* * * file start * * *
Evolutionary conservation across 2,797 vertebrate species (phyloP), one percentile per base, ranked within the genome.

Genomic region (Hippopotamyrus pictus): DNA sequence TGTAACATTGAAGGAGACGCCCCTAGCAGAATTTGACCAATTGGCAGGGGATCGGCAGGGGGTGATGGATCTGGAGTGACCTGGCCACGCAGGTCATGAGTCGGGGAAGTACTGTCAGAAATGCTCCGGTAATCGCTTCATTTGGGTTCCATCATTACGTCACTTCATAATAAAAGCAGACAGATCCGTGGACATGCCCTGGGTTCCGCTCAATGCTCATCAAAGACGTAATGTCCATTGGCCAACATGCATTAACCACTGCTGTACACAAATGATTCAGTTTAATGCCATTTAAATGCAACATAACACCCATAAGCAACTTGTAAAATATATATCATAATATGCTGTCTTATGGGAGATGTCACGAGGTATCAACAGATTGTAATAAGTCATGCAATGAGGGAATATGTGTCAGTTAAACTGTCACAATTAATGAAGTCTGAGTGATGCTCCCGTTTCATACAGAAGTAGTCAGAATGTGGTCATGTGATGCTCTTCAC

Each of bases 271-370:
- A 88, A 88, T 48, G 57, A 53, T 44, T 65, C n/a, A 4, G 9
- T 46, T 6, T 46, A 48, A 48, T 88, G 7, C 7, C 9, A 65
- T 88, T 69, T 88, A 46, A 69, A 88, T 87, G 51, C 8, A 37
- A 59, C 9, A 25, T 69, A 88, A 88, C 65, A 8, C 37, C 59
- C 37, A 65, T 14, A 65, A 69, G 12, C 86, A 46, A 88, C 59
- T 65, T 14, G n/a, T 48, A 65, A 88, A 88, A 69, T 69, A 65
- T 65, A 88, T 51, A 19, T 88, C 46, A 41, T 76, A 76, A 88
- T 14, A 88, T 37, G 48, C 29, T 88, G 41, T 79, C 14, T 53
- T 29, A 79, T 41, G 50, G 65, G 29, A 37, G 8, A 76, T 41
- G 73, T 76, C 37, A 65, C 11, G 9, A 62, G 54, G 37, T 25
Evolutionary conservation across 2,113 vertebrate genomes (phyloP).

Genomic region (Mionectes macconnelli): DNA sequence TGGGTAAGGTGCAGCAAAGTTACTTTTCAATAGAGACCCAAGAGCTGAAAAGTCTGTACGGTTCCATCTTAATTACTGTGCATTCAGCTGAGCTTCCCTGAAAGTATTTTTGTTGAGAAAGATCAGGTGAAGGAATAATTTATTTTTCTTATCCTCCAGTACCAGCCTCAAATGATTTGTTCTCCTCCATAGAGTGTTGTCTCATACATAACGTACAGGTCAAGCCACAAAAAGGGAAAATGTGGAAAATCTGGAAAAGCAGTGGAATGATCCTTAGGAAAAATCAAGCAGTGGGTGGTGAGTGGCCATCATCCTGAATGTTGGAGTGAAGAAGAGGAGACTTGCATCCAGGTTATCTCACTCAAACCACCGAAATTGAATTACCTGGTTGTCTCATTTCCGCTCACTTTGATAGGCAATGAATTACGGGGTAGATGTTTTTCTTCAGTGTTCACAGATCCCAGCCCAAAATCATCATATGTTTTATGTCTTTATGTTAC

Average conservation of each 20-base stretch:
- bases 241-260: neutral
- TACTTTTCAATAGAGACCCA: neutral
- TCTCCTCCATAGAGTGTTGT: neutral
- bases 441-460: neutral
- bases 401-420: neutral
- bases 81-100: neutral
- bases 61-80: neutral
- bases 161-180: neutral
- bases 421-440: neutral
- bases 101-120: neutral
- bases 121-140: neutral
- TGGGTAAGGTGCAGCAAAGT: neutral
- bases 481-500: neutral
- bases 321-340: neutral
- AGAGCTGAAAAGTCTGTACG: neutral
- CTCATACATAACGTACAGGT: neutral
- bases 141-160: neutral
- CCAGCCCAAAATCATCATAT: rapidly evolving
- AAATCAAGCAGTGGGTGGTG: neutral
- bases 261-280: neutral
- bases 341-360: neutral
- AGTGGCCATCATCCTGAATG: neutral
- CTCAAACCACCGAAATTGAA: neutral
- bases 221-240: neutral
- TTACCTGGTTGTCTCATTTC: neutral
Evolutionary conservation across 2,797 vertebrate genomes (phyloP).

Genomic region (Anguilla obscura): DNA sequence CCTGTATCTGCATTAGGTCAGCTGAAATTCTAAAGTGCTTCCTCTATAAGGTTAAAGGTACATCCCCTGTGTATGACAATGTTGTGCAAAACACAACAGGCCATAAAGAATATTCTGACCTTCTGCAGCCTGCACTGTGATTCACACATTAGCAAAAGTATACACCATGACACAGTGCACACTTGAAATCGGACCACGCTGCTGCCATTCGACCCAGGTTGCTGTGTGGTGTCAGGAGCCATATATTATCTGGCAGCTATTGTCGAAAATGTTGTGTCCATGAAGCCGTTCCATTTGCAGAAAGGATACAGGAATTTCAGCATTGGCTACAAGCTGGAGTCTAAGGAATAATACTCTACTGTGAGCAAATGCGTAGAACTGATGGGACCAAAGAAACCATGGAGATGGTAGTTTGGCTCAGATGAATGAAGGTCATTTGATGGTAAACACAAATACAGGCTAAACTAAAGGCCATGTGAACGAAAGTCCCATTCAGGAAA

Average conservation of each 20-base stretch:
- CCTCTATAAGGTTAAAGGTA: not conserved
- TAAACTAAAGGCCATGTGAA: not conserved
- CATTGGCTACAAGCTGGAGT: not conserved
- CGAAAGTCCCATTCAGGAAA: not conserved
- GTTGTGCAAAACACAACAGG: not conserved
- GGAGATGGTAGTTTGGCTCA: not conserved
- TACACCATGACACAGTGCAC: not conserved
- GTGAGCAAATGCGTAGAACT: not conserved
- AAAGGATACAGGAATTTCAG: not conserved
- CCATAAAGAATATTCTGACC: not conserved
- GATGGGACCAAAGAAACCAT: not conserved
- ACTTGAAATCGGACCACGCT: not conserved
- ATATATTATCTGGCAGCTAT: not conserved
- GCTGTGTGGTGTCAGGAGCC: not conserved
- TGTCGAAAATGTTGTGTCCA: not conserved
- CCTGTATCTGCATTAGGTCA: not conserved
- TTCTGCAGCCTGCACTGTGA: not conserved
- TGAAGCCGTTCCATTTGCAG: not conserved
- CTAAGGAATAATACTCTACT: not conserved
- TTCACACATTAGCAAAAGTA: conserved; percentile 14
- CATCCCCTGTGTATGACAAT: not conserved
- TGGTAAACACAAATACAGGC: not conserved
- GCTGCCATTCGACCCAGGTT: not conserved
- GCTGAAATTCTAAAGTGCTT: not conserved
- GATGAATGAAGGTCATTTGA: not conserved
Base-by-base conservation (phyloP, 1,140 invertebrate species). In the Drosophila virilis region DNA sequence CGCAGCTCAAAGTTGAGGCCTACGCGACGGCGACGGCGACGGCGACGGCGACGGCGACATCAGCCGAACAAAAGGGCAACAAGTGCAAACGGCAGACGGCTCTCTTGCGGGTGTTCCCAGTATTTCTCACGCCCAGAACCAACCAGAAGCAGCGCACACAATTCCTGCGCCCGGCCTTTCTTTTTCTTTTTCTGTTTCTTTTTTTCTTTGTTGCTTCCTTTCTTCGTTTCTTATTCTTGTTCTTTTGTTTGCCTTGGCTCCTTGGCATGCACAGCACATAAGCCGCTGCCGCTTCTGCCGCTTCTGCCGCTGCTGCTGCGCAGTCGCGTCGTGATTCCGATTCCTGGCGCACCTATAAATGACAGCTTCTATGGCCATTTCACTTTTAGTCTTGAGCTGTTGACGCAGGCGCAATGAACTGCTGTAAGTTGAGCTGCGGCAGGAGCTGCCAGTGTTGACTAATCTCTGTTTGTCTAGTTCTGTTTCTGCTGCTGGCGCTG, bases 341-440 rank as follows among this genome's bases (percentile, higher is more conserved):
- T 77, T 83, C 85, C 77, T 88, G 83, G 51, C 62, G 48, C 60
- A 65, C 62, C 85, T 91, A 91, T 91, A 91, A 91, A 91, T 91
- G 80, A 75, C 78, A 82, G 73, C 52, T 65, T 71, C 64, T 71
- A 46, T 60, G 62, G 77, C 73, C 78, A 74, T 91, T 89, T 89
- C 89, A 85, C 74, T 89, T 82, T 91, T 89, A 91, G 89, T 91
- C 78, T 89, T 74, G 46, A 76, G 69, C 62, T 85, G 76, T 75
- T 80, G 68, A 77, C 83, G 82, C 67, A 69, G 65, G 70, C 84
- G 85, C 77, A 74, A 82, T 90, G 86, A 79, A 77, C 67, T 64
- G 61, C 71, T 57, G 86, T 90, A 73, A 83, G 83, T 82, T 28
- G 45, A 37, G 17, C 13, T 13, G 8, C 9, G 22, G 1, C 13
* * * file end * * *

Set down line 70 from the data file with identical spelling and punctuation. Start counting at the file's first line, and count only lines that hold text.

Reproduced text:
Base-by-base conservation (phyloP, 1,140 invertebrate species). In the Drosophila virilis region DNA sequence CGCAGCTCAAAGTTGAGGCCTACGCGACGGCGACGGCGACGGCGACGGCGACGGCGACATCAGCCGAACAAAAGGGCAACAAGTGCAAACGGCAGACGGCTCTCTTGCGGGTGTTCCCAGTATTTCTCACGCCCAGAACCAACCAGAAGCAGCGCACACAATTCCTGCGCCCGGCCTTTCTTTTTCTTTTTCTGTTTCTTTTTTTCTTTGTTGCTTCCTTTCTTCGTTTCTTATTCTTGTTCTTTTGTTTGCCTTGGCTCCTTGGCATGCACAGCACATAAGCCGCTGCCGCTTCTGCCGCTTCTGCCGCTGCTGCTGCGCAGTCGCGTCGTGATTCCGATTCCTGGCGCACCTATAAATGACAGCTTCTATGGCCATTTCACTTTTAGTCTTGAGCTGTTGACGCAGGCGCAATGAACTGCTGTAAGTTGAGCTGCGGCAGGAGCTGCCAGTGTTGACTAATCTCTGTTTGTCTAGTTCTGTTTCTGCTGCTGGCGCTG, bases 341-440 rank as follows among this genome's bases (percentile, higher is more conserved):